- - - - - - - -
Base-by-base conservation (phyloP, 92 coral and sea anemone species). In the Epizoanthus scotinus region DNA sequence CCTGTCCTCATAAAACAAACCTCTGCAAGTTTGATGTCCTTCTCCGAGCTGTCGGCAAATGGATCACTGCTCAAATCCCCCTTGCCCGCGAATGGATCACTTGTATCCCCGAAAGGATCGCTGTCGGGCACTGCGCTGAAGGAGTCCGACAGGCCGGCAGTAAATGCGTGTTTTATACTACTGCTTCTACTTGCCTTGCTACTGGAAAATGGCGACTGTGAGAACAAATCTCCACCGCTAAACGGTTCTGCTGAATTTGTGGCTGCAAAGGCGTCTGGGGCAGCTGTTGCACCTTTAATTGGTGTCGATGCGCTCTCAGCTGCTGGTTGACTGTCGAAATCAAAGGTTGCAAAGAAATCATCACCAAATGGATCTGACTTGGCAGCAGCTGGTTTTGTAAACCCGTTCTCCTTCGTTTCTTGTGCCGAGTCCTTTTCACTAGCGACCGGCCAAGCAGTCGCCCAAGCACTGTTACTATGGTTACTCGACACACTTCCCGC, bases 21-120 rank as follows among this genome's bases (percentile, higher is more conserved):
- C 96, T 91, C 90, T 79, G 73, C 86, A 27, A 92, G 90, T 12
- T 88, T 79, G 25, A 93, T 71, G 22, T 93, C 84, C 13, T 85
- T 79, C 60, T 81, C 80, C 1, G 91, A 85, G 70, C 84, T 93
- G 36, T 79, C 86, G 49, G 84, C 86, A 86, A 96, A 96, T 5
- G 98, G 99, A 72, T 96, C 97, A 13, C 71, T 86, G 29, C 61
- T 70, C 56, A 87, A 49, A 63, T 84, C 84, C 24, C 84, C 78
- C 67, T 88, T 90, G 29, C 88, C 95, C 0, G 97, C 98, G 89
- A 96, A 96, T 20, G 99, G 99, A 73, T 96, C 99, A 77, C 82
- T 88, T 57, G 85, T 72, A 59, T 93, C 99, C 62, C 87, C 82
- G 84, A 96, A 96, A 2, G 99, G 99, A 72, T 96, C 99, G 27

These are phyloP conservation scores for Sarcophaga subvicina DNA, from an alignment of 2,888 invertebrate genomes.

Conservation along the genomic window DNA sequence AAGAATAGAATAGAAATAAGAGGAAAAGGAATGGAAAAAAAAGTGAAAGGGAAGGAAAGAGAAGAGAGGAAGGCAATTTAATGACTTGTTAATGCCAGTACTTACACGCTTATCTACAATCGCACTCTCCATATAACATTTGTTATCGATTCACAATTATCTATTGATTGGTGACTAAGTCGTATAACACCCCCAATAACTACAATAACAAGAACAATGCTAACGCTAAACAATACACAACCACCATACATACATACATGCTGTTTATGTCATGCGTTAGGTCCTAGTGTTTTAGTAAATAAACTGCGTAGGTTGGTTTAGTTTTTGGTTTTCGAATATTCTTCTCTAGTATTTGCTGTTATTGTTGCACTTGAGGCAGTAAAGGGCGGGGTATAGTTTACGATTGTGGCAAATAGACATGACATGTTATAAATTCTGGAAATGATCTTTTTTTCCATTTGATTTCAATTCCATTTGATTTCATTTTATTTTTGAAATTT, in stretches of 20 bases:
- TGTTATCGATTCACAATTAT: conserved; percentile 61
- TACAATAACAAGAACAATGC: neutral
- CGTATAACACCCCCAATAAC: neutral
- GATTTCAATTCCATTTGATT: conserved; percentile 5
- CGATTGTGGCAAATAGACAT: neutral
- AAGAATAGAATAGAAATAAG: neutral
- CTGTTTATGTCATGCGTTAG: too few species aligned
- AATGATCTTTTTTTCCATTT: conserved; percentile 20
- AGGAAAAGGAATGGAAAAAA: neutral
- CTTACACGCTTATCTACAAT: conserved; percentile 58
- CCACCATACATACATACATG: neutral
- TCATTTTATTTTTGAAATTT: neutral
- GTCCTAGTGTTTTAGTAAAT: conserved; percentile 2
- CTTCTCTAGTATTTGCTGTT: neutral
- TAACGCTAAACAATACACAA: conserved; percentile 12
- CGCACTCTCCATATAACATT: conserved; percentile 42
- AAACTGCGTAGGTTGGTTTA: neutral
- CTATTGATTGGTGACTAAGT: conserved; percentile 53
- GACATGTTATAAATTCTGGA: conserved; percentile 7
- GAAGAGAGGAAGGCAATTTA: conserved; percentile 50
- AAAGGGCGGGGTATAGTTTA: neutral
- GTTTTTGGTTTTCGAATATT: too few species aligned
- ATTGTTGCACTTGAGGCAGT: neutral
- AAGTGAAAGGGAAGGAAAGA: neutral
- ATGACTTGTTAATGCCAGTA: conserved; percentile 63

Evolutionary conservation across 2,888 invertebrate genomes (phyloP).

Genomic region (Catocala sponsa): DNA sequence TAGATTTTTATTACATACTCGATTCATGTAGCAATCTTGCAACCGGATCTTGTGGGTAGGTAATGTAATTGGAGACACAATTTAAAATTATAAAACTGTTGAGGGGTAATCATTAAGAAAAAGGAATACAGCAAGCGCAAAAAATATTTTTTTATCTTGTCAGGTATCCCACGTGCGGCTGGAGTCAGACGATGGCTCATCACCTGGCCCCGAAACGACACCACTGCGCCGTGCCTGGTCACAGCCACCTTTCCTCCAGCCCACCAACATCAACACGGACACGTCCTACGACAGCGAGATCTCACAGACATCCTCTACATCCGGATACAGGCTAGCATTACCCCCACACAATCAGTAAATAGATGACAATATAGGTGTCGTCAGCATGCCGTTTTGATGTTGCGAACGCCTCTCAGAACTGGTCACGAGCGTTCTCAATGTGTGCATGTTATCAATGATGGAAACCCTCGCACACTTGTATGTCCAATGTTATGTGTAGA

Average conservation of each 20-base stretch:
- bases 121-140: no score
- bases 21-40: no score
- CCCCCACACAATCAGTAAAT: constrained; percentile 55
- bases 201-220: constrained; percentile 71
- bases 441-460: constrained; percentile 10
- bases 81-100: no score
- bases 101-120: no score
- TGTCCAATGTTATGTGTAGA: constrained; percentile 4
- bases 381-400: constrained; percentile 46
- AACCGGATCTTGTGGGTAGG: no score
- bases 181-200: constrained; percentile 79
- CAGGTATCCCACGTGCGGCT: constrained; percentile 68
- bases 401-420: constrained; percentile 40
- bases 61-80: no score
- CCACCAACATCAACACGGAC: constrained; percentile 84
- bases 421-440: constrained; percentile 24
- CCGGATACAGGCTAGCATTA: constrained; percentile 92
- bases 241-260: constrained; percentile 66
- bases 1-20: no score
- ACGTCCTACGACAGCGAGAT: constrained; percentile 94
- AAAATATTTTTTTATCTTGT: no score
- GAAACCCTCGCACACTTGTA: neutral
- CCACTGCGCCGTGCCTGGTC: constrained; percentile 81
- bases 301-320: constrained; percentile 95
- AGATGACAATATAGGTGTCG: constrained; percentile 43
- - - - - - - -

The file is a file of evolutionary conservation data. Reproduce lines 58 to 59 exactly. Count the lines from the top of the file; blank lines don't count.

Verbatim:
- CCGGATACAGGCTAGCATTA: constrained; percentile 92
- bases 241-260: constrained; percentile 66